The legends of the fall were roaming the sideline at Raymond James Stadium on Sunday, running out of the tunnel to blasting cannons and hoisting the Lombardi Trophy.
Warren Sapp, Derrick Brooks, John Lynch and Simeon Rice — they all stood shoulder-to-shoulder as part of a 10-year anniversary of the Bucs' Super Bowl XXXVII championship team. But on a day when the Bucs honored greatness, the men of the moment could not even rise to mediocrity.
Tampa Bay blew a 10-point lead to the Philadelphia Eagles in the final 3:55 and lost when rookie quarterback Nick Foles hit Jeremy Maclin on a 1-yard touchdown pass as time expired, the 23-21 defeat delivering a crushing blow to the Bucs' playoff hopes.
It was the third straight loss (by a total of 11 points) for the Bucs (6-7), who fell two games behind Seattle (8-5) and a game behind Dallas, Washington and Minnesota (7-6) for the final NFC wild card.
Foles, making his fourth start, passed for 381 yards with two touchdowns and no interceptions while snapping the eight-game losing streak of the Eagles (4-9). Perhaps Bucs coach Greg Schiano got caught up in the nostalgia Sunday.
Leading 21-16 and facing third and 8 at the Tampa Bay 33-yard line with 2:55 left and the Eagles with one timeout, Schiano took the game out of the hands of quarterback Josh Freeman and into those of his 32nd-ranked pass defense.
Playing it safe, rookie Doug Martin — who rushed for 128 yards and a touchdown — gained nothing on a run up the middle, forcing a punt and setting up the winning touchdown march.
"There's two ways to play it," Schiano said. "You can try to throw the ball. We decided to run the ball and make them use their timeout or let it tick. My thinking was if we can punt the ball away and we get a stop, the game is over and they've got no timeouts."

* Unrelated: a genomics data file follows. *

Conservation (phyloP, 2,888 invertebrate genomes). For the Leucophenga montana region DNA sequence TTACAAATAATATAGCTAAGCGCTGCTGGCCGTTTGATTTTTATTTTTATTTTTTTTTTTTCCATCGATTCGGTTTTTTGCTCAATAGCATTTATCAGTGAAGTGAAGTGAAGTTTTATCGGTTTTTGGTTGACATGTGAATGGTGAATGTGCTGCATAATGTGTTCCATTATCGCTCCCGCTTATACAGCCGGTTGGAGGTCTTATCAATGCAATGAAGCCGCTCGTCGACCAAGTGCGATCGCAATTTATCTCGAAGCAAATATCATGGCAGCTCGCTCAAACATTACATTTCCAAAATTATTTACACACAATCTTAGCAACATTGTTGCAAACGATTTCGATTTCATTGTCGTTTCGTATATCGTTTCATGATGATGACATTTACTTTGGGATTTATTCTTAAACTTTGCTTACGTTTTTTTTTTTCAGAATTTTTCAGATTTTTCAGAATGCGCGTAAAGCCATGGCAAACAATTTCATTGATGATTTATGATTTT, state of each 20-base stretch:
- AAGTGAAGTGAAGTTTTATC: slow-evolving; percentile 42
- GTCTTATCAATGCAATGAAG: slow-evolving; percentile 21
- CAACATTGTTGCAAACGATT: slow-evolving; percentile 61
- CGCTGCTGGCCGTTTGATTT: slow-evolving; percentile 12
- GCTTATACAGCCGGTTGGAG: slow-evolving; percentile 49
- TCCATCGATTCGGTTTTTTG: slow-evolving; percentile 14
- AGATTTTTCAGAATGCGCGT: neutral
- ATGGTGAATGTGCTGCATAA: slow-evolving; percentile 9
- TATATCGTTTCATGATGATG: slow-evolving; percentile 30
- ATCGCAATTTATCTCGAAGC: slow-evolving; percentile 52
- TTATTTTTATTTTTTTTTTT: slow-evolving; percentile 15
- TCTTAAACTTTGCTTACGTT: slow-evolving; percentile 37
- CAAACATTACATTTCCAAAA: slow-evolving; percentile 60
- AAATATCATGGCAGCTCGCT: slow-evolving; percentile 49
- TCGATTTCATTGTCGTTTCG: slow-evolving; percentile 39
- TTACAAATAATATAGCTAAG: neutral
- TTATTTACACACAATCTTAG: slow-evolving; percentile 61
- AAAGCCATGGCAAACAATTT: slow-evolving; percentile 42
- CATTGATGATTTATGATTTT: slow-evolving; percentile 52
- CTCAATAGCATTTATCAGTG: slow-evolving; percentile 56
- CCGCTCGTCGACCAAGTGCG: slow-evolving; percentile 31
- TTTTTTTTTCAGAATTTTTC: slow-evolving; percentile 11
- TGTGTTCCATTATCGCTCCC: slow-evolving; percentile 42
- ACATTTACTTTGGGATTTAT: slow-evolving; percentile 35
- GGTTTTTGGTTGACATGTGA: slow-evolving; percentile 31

Instead of a game-sealing interception by Lynch, as Bucs fans came to expect in 2002, unheralded cornerback Danny Gorrer dropped a pick three plays before the winning touchdown that would have sealed the win.
'It seemed like it was right there and I kind of got excited, you know, I didn't look it all the way in," Gorrer said. "I've got to make that play."
Instead of Sapp collapsing the pocket on fourth and 5 from the Tampa Bay 23, Foles — who was sacked six times — stepped up and drilled a dart to Jason Avant to the 1-yard line, then spiked the ball to kill the clock with two seconds left.
Foles came to the sideline insisting on a sprintout pass to Maclin, which worked to perfection. "Well listen, he wanted that last play," Eagles coach Andy Reid said. "He called it, he wanted it, he executed it. It was a play we had put in the game plan, in that situation, but that's the one he liked the best. He was feeling it."
Not feeling it most of the day was Bucs quarterback Josh Freeman, who had a poor first half, completing 5 of 16 passes for 61 yards. He finished 14-of-34 for 189 yards and two touchdowns with no interceptions.
"It just seemed like he wasn't himself, he wasn't in synch," Schiano said of Freeman. "I don't think we were tense," Freeman said. "Whatever it was, we were just a hair off."
The Bucs trailed 10-0 at halftime, then got a gift to start the third quarter. Damaris Johnson muffed Michael Koenen's punt and the Bucs took over on the Eagles 5. Three plays later, Freeman hit wide receiver Mike Williams in the corner of the end zone for a touchdown.
In the fourth quarter, Freeman got more of a hot hand and receiver Vincent Jackson took over the game. Jackson, who finished with six catches for 131 yards and a touchdown, beat cornerback Nnamdi Asomugha to the inside for a 13-yard scoring pass. And his 28-yard reception on the next series set up Martin's 4-yard touchdown and gave the Bucs a 21-10 lead with 7:21 left in the game.
But Foles led a pair of touchdown drives on the final two possessions. "It's not easy to keep your poise when you're getting hit all day as a rookie," said defensive tackle Gerald McCoy, who had a Sapp-like two sacks, three tackles for a loss and three hits on Foles. "This a special game … it's a big win for us," Foles said. "The emotions are going crazy right now.''
The Super Bowl XXXVII champions could not help the Bucs, not even safety Ronde Barber, the only member of that team still playing. "It was nice to see all those guys, but it had nothing to do with the product on the field," Barber said. "So it doesn't hurt more or less. It's 2012, and that was 10 years ago. They celebrated, rightfully, but it has nothing to do with this 2012 team."